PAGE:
Lord McIntosh of Haringey: My Lords, as I made clear in an earlier answer, the letters of comfort are confined to third-party debt. Public discussion on these matters tends to make the wrong assumptionthat they relate to shareholder funds.
The Parliamentary Under-Secretary of State, Department of Health (Lord Hunt of Kings Heath): My Lords, in the first six months of 2001-02, about 104,800 people set a quit date using the NHS smoking cessation services, and 53,500 had successfully given up at the four-week follow-up stage.
Baroness Massey of Darwen: My Lords, I thank the Minister for that encouraging reply. As today is National No Smoking Day, will he join me in congratulating all those noble Lords who in the past year have given up smokingor indeed not started smoking? Will he also tell us what investigations NICE has conducted into the cost effectiveness of the anti-smoking strategies and how those strategies compare with strategies to combat other substance misuse?
Lord Hunt of Kings Heath: My Lords, I am delighted to congratulate all noble Lords who have given up smoking in the past year. I stopped smoking on 28th July, and I am still going strong at the moment
Lord Carlile of Berriew: My Lords, in congratulating the noble Lord on giving up smoking successfully, may I ask him whether he believes that the Government's anti-smoking initiatives are sufficiently robust and shocking to have an impact on the many teenage girls who take up smoking round about the ages of 13 and 14?
Lord Hunt of Kings Heath: My Lords, the noble Lord is right to suggest that teenage smoking, particularly among young girls, is a matter of concern. The Government have a strategy designed to focus particularly on teenage smokers which I believe is effective.
As for the substantive point, on the actual messages given out, I draw the noble Lord's attention to the Smokescreen Youth Initiative, launched last autumn, in which young people themselves produced a set of films that have been shown on television and will soon, we hope, be shown in cinemas. The films are very hard hitting and entail young people talking to young people, and I think that they will be very effective in getting the message over.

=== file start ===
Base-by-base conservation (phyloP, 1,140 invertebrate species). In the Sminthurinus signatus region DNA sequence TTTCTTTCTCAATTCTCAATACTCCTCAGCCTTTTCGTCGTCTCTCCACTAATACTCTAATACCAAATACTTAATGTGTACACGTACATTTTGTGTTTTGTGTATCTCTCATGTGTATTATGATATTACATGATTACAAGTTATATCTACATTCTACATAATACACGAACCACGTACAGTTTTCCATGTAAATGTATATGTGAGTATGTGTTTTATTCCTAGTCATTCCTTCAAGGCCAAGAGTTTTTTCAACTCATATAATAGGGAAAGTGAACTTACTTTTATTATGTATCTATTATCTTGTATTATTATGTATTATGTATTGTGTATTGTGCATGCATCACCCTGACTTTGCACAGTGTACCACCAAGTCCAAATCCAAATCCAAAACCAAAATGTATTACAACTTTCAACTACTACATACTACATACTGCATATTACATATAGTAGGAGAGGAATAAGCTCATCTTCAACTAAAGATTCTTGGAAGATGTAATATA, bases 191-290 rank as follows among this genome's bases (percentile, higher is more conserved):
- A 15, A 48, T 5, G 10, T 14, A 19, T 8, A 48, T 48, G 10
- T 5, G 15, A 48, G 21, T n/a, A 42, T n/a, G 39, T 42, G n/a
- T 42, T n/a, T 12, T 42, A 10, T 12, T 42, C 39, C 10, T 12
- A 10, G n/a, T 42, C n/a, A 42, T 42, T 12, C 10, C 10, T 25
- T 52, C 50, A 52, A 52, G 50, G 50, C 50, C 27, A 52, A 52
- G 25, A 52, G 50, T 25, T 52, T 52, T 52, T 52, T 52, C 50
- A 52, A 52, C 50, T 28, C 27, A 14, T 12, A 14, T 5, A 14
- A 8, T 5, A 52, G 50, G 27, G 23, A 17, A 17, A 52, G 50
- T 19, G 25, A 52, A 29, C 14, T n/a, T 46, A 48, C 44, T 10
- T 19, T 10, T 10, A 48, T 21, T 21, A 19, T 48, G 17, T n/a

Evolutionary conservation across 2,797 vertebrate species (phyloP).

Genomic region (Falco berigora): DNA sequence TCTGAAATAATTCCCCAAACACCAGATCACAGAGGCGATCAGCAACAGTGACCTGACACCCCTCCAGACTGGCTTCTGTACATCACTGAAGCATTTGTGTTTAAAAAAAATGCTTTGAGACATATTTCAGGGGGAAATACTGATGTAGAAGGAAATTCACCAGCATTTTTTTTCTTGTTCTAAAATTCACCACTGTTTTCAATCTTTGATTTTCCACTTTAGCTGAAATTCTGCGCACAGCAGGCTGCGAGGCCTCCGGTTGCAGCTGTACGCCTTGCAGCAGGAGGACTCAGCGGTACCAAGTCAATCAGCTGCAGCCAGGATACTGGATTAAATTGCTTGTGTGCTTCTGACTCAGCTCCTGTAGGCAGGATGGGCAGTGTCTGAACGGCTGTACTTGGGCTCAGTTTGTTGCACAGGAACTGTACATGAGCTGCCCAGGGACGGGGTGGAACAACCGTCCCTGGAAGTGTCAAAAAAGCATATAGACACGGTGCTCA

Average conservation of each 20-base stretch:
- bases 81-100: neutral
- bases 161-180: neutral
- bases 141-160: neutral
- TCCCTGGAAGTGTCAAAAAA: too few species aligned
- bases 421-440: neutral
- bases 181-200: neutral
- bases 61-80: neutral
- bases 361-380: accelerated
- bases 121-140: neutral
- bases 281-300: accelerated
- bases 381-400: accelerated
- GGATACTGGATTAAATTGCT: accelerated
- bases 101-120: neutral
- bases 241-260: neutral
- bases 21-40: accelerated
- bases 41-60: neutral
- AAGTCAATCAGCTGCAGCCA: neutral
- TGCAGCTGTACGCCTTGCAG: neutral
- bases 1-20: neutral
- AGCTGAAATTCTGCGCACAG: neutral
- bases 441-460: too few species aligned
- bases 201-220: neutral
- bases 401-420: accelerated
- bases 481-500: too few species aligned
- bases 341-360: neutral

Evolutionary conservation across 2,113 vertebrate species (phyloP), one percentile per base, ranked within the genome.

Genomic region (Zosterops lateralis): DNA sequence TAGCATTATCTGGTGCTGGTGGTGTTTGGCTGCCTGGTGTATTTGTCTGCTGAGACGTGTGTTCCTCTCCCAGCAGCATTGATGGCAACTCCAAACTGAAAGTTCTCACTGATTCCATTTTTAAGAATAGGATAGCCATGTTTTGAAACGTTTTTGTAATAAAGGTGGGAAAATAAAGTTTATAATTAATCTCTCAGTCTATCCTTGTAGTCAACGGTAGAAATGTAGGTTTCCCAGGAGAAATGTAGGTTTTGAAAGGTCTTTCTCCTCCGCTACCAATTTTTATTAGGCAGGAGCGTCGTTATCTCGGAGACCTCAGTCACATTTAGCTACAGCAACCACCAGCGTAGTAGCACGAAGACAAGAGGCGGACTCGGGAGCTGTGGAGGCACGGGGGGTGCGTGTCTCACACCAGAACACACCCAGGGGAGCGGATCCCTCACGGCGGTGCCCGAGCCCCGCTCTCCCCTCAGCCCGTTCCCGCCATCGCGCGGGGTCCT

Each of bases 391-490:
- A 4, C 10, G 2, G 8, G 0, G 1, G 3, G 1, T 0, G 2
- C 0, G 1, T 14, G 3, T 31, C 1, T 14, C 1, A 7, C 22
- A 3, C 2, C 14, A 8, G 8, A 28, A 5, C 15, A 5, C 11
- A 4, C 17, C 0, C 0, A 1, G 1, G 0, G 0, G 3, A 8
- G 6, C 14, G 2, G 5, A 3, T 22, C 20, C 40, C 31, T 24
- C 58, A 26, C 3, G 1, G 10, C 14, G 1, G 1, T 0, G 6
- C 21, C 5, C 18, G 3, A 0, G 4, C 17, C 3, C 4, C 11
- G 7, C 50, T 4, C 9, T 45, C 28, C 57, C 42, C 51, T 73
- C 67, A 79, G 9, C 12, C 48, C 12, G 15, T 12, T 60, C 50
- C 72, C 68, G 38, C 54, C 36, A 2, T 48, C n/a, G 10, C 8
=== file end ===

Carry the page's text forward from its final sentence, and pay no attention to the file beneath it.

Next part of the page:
Baroness Noakes: My Lords, does the Minister agree that the Chancellor of the Exchequer's action in increasing tobacco duties has led to increased incentives for illegal smuggling and illegal distribution? Does he also agree that that has worked against the other government measures designed to reduce smoking, particularly by increasing the availability of cigarettes to young people?
Lord Hunt of Kings Heath: My Lords, I do not think that one should underestimate the impact of fiscal policy on smoking habits. As a general point, research has consistently shown that demand for cigarettes is undoubtedly affected by their price. However, the smuggling of cigarettes and hand-rolling tobacco is a matter of concern to the Government, and we are dealing with it through a tobacco-smuggling strategy. The indications are that Customs and Excise has had some very big successes in the first year of that strategy and has hit its key target of holding the market share of smuggled cigarettes. It has seized 2.8 billion cigarettes and broken up 56 major excise smuggling gangs.
I should add that European Union countries which may have lower duty levels also face smuggling issues. I therefore believe that it is right to have a fiscal policy of discouraging smoking alongside vigorous policies to reduce smuggling.
The Countess of Mar: My Lords, as one who is approaching the second anniversary of having given up, may I express my huge relief at no longer being a slave to that horrible weed? May I also say how much